When I was eighteen, I had the chance to move to Germany and live with a German family for six months. While in grade twelve, I had befriended a German exchange student named Jutta. We had become close. I knew I wanted to take a year off to travel before starting University, so before long, Jutta and I had hatched a plan that I would move to her hometown of Bielefeld and experience the language and culture.
So after my high school grad, I worked, saved up my money, then on December 27, 1993, I boarded a plane (my first time on a Boeing 767) and headed across the pond.
Her family was made up of educator parents and two other siblings, one in University and the other in middle school. As the family settled into their winter routine, I enrolled in a "German as a second language" course to immerse myself in the language.
My class was five days per week, from about 9 to 1 pm. I would study with other international students, then wander throughout the city for the afternoon, learning my way around and practicing my conversational skills at the bank, or the grocery store, or a coffee shop.
The class consisted of people from all over the world - Croatia, Liberia, and even a woman from Kentucky, USA (the only other English speaker).
As the weeks passed, our German skills continued to improve. One cool winter morning, I remember we began to talk candidly about life in our home countries. Then, finally, the man from Croatia spoke. He began to share about his 10-month experience of being captured and tortured by the Serbian army and how he spent his days not knowing if he would ever see his family again.
I remember at that moment - fully recognizing (more than I ever had before) the fact that none of us controls where we are born. There was such a life lesson in that for me. Well, that and being raised by a step-father who immigrated from Poland who drove home to me my entire childhood how incredibly lucky we were to have been born here. I've been struggling with the recent news coming out of Afghanistan. I was nearly (or actually) in tears imagining the desperation people must feel to actually cling to the tires of a moving plane just to escape the fear you're living through. It again made my heart hurt for the people who just want to live some semblance of a normal life but cannot. Yet, here we are... due to sheer luck & geography. I was so glad for that lesson I learned at eighteen nearly thirty years ago...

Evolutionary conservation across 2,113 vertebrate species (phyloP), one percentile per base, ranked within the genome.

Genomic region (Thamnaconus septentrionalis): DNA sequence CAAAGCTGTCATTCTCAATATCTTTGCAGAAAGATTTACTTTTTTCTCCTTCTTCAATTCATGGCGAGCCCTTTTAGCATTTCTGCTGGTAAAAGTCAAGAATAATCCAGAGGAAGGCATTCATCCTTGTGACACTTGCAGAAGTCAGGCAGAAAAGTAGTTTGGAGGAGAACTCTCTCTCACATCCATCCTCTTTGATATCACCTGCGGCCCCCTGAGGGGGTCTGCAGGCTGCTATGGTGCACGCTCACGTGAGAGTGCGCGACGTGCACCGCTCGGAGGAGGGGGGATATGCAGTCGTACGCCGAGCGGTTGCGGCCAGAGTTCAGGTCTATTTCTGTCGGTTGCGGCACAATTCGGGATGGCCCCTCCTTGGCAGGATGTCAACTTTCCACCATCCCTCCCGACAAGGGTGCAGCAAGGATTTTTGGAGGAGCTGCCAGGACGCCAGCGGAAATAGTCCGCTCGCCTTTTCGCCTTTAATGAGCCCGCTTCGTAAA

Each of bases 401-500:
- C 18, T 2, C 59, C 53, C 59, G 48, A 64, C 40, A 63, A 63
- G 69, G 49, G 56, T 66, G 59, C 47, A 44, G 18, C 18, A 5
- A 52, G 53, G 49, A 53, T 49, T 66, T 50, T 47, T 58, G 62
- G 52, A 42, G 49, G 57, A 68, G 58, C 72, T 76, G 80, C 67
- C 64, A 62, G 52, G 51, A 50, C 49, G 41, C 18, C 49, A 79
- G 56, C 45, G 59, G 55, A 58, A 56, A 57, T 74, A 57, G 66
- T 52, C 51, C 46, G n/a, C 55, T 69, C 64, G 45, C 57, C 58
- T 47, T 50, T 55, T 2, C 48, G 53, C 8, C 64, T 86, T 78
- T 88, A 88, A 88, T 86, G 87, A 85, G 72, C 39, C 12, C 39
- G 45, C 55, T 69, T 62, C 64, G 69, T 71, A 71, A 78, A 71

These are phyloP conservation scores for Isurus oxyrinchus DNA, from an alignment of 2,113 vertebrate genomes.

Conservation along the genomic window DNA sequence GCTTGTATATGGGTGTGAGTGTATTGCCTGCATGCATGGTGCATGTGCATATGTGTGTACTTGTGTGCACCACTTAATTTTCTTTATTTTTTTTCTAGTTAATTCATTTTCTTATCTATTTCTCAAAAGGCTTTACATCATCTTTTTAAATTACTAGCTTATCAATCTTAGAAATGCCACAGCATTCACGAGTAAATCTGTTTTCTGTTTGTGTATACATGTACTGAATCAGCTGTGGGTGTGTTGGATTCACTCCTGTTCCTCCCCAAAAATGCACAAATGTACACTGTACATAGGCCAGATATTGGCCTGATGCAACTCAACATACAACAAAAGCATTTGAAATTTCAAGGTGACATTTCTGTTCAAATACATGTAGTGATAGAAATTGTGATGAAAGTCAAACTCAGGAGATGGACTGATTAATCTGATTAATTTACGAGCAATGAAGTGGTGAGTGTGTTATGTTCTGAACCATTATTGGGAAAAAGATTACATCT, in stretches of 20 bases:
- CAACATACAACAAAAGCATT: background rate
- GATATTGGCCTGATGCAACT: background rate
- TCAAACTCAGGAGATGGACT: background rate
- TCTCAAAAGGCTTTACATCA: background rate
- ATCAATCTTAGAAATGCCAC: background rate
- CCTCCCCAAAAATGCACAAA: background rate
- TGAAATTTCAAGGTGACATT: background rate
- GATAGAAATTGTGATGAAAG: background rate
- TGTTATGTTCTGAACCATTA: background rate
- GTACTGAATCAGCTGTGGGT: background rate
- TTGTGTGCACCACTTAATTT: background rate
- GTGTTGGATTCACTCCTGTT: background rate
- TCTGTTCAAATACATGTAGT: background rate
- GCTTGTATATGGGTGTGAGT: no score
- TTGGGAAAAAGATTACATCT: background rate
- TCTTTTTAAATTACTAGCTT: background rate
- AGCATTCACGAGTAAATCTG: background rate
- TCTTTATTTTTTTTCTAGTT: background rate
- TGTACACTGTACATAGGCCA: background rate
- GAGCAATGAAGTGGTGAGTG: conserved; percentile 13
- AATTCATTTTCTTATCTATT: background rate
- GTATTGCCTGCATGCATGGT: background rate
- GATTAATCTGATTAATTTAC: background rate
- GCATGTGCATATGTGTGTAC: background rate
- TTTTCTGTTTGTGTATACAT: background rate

I hope you're all safe and well.
Thanks for reading.
This post is part of Billi's website blog called "Stories from the Heart". For more click here, to subscribe click here. Billi J Miller is an author, photographer, speaker, and writer from east-central Alberta, Canada, and is the creator of "The Women Among Us". Previously a city-living, 9-5 government worker, Billi moved to the country to marry the man of her dreams, a 4th generation Canadian farmer. Billi noticed there were very few photographs of their rich, 100-year farming heritage. So, harnessing her entrepreneurial spirit, she created a successful business as a photographer and writer “telling stories from the heart and stories that matter.” In 2016, she authored the first of a two-book series about the remarkable contributions of farmwives and has since been recognized on CBC, Global TV, City TV, as well as countless newspapers and magazines both in Canada and in the US. Billi continues the dialogue with her online blog series, “The Women Among Us." When she isn’t working Billi loves to travel, read, and unwind watching true crime documentaries.